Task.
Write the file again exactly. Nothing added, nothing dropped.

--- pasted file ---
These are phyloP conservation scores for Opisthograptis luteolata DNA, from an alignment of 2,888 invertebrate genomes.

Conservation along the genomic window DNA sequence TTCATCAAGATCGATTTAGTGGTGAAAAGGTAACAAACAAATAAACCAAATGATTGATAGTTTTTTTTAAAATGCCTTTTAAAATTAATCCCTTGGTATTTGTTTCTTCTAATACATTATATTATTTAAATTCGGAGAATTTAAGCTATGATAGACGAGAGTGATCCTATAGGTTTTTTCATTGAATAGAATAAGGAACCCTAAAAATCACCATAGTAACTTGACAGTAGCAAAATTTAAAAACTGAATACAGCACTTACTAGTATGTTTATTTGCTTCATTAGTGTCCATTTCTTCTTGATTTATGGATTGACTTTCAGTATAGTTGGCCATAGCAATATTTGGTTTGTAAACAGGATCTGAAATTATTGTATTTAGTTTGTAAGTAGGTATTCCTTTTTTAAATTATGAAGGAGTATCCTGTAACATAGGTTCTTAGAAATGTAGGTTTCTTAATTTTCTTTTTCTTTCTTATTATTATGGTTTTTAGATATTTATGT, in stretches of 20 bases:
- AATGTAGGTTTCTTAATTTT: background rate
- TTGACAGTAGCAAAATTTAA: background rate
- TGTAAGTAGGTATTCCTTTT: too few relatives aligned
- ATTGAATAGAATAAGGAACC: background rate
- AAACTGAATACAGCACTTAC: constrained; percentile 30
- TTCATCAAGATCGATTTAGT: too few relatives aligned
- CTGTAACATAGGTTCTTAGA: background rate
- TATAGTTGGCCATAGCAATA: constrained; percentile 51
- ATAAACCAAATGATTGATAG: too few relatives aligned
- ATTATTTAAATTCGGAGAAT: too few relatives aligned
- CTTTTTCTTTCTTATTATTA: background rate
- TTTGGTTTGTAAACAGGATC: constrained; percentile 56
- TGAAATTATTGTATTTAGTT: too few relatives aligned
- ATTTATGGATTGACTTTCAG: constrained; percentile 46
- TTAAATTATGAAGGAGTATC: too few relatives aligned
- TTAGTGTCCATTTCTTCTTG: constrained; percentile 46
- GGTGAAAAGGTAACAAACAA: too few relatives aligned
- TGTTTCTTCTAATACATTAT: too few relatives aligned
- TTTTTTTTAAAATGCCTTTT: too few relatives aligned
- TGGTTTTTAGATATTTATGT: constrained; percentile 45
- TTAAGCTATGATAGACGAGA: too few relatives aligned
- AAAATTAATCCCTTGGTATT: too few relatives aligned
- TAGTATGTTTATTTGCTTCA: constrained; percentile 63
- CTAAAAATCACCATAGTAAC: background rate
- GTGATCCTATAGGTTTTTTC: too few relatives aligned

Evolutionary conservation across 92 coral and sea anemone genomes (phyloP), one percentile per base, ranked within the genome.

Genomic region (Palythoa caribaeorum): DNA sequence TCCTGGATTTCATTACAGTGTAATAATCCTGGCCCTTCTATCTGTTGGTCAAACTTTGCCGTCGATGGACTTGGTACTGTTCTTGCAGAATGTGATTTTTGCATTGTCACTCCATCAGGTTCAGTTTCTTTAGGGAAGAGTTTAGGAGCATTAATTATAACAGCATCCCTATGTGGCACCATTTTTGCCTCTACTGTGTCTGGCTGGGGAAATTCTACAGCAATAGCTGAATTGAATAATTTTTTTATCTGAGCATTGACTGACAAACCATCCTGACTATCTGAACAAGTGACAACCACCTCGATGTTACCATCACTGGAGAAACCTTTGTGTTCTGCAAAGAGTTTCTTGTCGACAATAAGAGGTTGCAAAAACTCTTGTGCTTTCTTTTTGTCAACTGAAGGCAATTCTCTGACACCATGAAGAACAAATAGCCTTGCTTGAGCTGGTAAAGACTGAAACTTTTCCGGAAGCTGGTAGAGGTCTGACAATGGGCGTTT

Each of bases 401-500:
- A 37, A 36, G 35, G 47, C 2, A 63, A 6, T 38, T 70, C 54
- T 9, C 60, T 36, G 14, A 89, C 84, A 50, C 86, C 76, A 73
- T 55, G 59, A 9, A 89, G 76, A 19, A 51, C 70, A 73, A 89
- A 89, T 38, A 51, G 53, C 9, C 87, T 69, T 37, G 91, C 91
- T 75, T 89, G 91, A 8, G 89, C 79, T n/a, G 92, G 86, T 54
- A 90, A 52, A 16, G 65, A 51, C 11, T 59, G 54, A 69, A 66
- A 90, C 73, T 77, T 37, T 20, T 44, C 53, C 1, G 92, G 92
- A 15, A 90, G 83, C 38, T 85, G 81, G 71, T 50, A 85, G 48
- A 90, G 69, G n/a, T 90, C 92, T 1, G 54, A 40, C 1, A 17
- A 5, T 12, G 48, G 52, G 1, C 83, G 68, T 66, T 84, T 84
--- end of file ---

These are phyloP conservation scores for Opisthograptis luteolata DNA, from an alignment of 2,888 invertebrate genomes.

Conservation along the genomic window DNA sequence TTCATCAAGATCGATTTAGTGGTGAAAAGGTAACAAACAAATAAACCAAATGATTGATAGTTTTTTTTAAAATGCCTTTTAAAATTAATCCCTTGGTATTTGTTTCTTCTAATACATTATATTATTTAAATTCGGAGAATTTAAGCTATGATAGACGAGAGTGATCCTATAGGTTTTTTCATTGAATAGAATAAGGAACCCTAAAAATCACCATAGTAACTTGACAGTAGCAAAATTTAAAAACTGAATACAGCACTTACTAGTATGTTTATTTGCTTCATTAGTGTCCATTTCTTCTTGATTTATGGATTGACTTTCAGTATAGTTGGCCATAGCAATATTTGGTTTGTAAACAGGATCTGAAATTATTGTATTTAGTTTGTAAGTAGGTATTCCTTTTTTAAATTATGAAGGAGTATCCTGTAACATAGGTTCTTAGAAATGTAGGTTTCTTAATTTTCTTTTTCTTTCTTATTATTATGGTTTTTAGATATTTATGT, in stretches of 20 bases:
- AATGTAGGTTTCTTAATTTT: background rate
- TTGACAGTAGCAAAATTTAA: background rate
- TGTAAGTAGGTATTCCTTTT: too few relatives aligned
- ATTGAATAGAATAAGGAACC: background rate
- AAACTGAATACAGCACTTAC: constrained; percentile 30
- TTCATCAAGATCGATTTAGT: too few relatives aligned
- CTGTAACATAGGTTCTTAGA: background rate
- TATAGTTGGCCATAGCAATA: constrained; percentile 51
- ATAAACCAAATGATTGATAG: too few relatives aligned
- ATTATTTAAATTCGGAGAAT: too few relatives aligned
- CTTTTTCTTTCTTATTATTA: background rate
- TTTGGTTTGTAAACAGGATC: constrained; percentile 56
- TGAAATTATTGTATTTAGTT: too few relatives aligned
- ATTTATGGATTGACTTTCAG: constrained; percentile 46
- TTAAATTATGAAGGAGTATC: too few relatives aligned
- TTAGTGTCCATTTCTTCTTG: constrained; percentile 46
- GGTGAAAAGGTAACAAACAA: too few relatives aligned
- TGTTTCTTCTAATACATTAT: too few relatives aligned
- TTTTTTTTAAAATGCCTTTT: too few relatives aligned
- TGGTTTTTAGATATTTATGT: constrained; percentile 45
- TTAAGCTATGATAGACGAGA: too few relatives aligned
- AAAATTAATCCCTTGGTATT: too few relatives aligned
- TAGTATGTTTATTTGCTTCA: constrained; percentile 63
- CTAAAAATCACCATAGTAAC: background rate
- GTGATCCTATAGGTTTTTTC: too few relatives aligned

Evolutionary conservation across 92 coral and sea anemone genomes (phyloP), one percentile per base, ranked within the genome.

Genomic region (Palythoa caribaeorum): DNA sequence TCCTGGATTTCATTACAGTGTAATAATCCTGGCCCTTCTATCTGTTGGTCAAACTTTGCCGTCGATGGACTTGGTACTGTTCTTGCAGAATGTGATTTTTGCATTGTCACTCCATCAGGTTCAGTTTCTTTAGGGAAGAGTTTAGGAGCATTAATTATAACAGCATCCCTATGTGGCACCATTTTTGCCTCTACTGTGTCTGGCTGGGGAAATTCTACAGCAATAGCTGAATTGAATAATTTTTTTATCTGAGCATTGACTGACAAACCATCCTGACTATCTGAACAAGTGACAACCACCTCGATGTTACCATCACTGGAGAAACCTTTGTGTTCTGCAAAGAGTTTCTTGTCGACAATAAGAGGTTGCAAAAACTCTTGTGCTTTCTTTTTGTCAACTGAAGGCAATTCTCTGACACCATGAAGAACAAATAGCCTTGCTTGAGCTGGTAAAGACTGAAACTTTTCCGGAAGCTGGTAGAGGTCTGACAATGGGCGTTT

Each of bases 401-500:
- A 37, A 36, G 35, G 47, C 2, A 63, A 6, T 38, T 70, C 54
- T 9, C 60, T 36, G 14, A 89, C 84, A 50, C 86, C 76, A 73
- T 55, G 59, A 9, A 89, G 76, A 19, A 51, C 70, A 73, A 89
- A 89, T 38, A 51, G 53, C 9, C 87, T 69, T 37, G 91, C 91
- T 75, T 89, G 91, A 8, G 89, C 79, T n/a, G 92, G 86, T 54
- A 90, A 52, A 16, G 65, A 51, C 11, T 59, G 54, A 69, A 66
- A 90, C 73, T 77, T 37, T 20, T 44, C 53, C 1, G 92, G 92
- A 15, A 90, G 83, C 38, T 85, G 81, G 71, T 50, A 85, G 48
- A 90, G 69, G n/a, T 90, C 92, T 1, G 54, A 40, C 1, A 17
- A 5, T 12, G 48, G 52, G 1, C 83, G 68, T 66, T 84, T 84